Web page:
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OSU DC Glenn Spencer calls 2016 Texas offense most physical for ‘Horns since at least 2008

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High praise from the longtime Pokes assistant.

NCAA Football: Kansas at Oklahoma State Alonzo Adams-USA TODAY Sports

On Monday, Oklahoma State Cowboys defensive coordinator Glenn Spencer scanned his memory banks to find a Texas Longhorns offense as physical as the 2016 group.

Eventually, he came up blank, calling new offensive coordinator Sterlin Gilbert’s attack the most physical group of Longhorns he’s seen since arriving in Stillwater.

By the way, Spencer has been an assistant under head coach Mike Gundy since 2008.

In scanning through the recent history of the Texas program, there hasn’t exactly been much competition.

When Spencer arrived from Raleigh as the defensive line coach nine years ago, the Longhorns achieved success with the short passing game from Colt McCoy to star wide receivers Quan Cosby and Jordan Shipley.

The run game was basically an afterthought, as short passes like hitches that McCoy made based on pre-snap reads were considered an extensive of the running game.

The 2009 team was much the same before head coach Mack Brown overreacted to the loss to Alabama in the national championship by directing offensive coordinator Greg Davis to make an ill-fated change to a more run-oriented offense.

Texas finished 75h in rushing S&P+ and missed a bowl game in 2010.

Still intent on establishing a physical running game, Brown hired Bryan Harsin from Boise State to take over the offense. After improving to average in 2011, the ‘Horns made the jump all the way to No. 23 nationally in rushing S&P+ the following year.

Then Harsin bolted at his first opportunity, perhaps because of the broken culture in Austin under Brown.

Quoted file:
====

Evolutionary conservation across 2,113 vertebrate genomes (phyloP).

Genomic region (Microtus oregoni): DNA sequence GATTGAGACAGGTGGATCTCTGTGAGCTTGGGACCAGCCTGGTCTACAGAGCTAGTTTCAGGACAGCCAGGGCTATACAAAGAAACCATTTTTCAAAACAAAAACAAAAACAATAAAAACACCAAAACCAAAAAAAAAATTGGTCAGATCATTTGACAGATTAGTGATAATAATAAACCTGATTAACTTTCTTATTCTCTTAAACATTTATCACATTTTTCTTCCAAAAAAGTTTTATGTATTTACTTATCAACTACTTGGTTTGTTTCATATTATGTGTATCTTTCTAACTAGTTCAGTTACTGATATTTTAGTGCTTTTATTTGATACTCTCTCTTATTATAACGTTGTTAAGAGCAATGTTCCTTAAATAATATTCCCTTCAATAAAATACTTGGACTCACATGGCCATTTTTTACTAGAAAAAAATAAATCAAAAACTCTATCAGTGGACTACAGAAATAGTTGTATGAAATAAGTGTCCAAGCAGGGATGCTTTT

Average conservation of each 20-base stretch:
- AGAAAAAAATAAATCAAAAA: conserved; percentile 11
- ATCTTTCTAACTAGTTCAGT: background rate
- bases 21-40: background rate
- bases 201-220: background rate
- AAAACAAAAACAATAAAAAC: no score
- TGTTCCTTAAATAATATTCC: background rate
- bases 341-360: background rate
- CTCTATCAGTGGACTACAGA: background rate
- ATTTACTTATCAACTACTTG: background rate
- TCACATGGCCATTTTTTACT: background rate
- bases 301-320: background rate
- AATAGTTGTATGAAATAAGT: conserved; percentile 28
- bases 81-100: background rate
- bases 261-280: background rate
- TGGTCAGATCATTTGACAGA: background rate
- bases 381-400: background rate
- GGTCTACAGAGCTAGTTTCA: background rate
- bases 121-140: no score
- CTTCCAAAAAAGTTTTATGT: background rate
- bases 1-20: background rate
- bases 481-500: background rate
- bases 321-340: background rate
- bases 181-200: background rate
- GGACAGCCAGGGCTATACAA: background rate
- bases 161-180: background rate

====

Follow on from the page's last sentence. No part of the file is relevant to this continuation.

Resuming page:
Under Harsin’s successor, Major Applewhite, the Texas offense had to shift to cover up the weaknesses of Case McCoy following David Ash’s concussions, but was able to run the ball effectively at times behind Donald Hawkins and Trey Hopkins on the left side of the line.

Ultimately, however, the Longhorns regressed to the mean once again in rushing S&P+.

Over the last two seasons, the biggest struggle has been in fielding an experienced and competent offensive line — 2014 saw the injuries and suspensions and the 2015 season required two true freshmen starters.

Well, that and establishing a coherent offensive system, though the ‘Horns certainly made strides in the physicality department last season under Jay Norvell, especially with the installation of the 18-Wheeler package.

Now that the offensive line is more mature and possesses depth for the first time in years, Texas is taking advantage of Gilbert’s veer-and-shoot offense to force opponents into difficult choices about resource allocation and, for the most part, punishing teams that don’t have the size up front to deal with former Freshman All-Americans Connor Williams and Patrick Vahe on the left side.

Throw in the Smash Brothers at running back — all 500 or so pounds of them — and it’s even more clear that Spencer is right.

This is the most physical Longhorns offense in the last nine years and that fact should hearten those still hoping for a run at the Big 12 title.